You are correct, they are including all that you mentioned as well.
 

begreen

Mooderator
Staff member
Nov 18, 2005
92,764
South Puget Sound, WA
You are getting good and timely advice. Did the new stainless liner include insulation? It must be insulated.
 

htr2133

Member
Nov 2, 2016
19
Nashville, TN
Really appreciate the advice and community on this site! I've continued searching new terms I've learned like "slammer" "direct connect" and the make of my insert. I've learned a lot. I'm going to try to sum it up here to help some other newb like me:

-My old insert is simply slid into fireplace aka a "slammer".
-Illegal to install this way today...read dangerous.
-I could probably find an adapter for the top of my insert to connect and run a pipe to my flue liner, which is referred to as "direct connect". -Direct connect install is better than slammer install, but not nearly as safe as a connected full liner.

-This is where things start to break down financially though imo for someone in my situation. To get the correct pipe through the throat and my existing fireplace damper, I would have to cut out part of the metal damper (labor cost).
-To do this and keep my insert, I really need an 8-inch insulated liner, but in many cases like mine, that won't fit in my existing liner, so now you are talking about removing your clay flue tiles (labor cost again).
-It all starts to add up and in the end, I still have a less efficient insert than a modern insert and it is difficult to clean.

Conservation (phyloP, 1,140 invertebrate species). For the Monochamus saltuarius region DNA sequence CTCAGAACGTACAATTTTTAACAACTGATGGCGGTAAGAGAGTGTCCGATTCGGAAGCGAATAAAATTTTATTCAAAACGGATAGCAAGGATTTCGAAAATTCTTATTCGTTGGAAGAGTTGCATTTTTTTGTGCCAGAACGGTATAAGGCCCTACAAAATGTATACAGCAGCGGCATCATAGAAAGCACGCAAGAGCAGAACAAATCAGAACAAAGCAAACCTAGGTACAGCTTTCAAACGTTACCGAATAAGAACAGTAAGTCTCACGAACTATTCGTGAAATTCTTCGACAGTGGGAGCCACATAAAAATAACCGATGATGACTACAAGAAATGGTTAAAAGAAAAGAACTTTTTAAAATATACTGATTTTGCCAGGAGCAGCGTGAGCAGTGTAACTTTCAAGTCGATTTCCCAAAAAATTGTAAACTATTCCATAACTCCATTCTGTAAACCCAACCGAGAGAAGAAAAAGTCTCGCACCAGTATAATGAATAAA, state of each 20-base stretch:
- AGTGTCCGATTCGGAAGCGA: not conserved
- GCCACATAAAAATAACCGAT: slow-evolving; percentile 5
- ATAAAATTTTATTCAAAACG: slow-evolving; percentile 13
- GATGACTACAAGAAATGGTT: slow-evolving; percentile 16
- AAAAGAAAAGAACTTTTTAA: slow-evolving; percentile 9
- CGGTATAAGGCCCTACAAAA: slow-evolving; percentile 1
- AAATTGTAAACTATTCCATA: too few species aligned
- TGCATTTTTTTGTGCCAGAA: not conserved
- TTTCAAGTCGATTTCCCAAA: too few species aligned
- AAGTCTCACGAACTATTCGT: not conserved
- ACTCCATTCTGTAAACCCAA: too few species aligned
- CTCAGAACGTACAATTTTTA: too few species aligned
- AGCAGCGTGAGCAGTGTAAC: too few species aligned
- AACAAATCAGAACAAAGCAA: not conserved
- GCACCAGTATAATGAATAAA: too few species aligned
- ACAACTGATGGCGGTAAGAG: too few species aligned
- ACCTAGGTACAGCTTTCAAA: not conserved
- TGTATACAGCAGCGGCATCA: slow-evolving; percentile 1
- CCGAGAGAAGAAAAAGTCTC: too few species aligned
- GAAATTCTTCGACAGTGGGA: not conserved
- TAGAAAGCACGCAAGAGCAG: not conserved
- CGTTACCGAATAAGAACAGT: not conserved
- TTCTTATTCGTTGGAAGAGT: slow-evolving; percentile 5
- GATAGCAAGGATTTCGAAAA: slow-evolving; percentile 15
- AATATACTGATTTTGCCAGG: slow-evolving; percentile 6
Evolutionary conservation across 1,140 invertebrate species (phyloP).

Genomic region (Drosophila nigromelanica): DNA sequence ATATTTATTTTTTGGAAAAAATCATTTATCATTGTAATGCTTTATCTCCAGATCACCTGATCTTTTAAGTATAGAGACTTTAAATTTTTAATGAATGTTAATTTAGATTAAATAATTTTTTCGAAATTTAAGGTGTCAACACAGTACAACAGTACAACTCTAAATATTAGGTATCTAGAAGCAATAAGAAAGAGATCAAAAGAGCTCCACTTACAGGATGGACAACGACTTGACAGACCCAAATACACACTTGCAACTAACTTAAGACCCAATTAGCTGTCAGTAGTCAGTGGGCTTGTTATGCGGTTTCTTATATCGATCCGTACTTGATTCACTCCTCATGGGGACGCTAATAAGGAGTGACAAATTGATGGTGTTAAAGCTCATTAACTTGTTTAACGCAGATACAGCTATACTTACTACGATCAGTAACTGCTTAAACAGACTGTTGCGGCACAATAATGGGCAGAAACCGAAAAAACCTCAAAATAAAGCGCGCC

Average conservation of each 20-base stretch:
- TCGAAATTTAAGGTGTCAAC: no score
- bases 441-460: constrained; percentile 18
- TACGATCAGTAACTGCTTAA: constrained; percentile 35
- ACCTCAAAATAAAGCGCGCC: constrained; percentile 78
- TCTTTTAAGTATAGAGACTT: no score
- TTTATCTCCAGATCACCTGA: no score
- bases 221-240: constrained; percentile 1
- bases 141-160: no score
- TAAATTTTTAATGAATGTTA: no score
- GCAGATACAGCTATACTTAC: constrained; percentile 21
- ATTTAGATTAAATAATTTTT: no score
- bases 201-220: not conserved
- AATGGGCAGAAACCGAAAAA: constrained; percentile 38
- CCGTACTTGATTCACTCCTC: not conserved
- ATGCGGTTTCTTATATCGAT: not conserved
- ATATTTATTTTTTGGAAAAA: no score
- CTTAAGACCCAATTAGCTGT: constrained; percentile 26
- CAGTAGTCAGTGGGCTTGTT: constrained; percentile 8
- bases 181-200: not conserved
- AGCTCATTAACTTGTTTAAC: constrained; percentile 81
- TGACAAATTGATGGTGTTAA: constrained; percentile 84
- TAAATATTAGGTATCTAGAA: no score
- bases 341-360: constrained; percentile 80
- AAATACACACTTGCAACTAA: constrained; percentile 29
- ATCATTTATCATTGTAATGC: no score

-It completely makes sense to me know why the sweep co mostly advise folks in my case to upgrade to a modern insert, which will accept in many cases a 6-inch insulated liner that WILL fit in my existing flue and install it in such a way that I can clean it without pulling the insert.

-The price to replace your old slammer or direct connect insert with a 2020 EPA approved insert, insulated liner, labor, etc. is not cheap! If you are expecting to pay a few hundred $ for an inspection and sweep and then you get an estimate for this; it can be jarring. Especially if you need exterior chimney repairs as well like a crown repair, tuck-poinint, flashing repairs, new caps, etc. In my research many people in my situation (buying a new home) also need some of these things done in addition to upgrading the insert and chimney system.
-That is why I balked, started researching and getting opinions on here and from other local certified sweeps, and I am still getting additional quotes.

I'm well aware some folks can DIY all of this and save lots of $.

Hope this helps someone!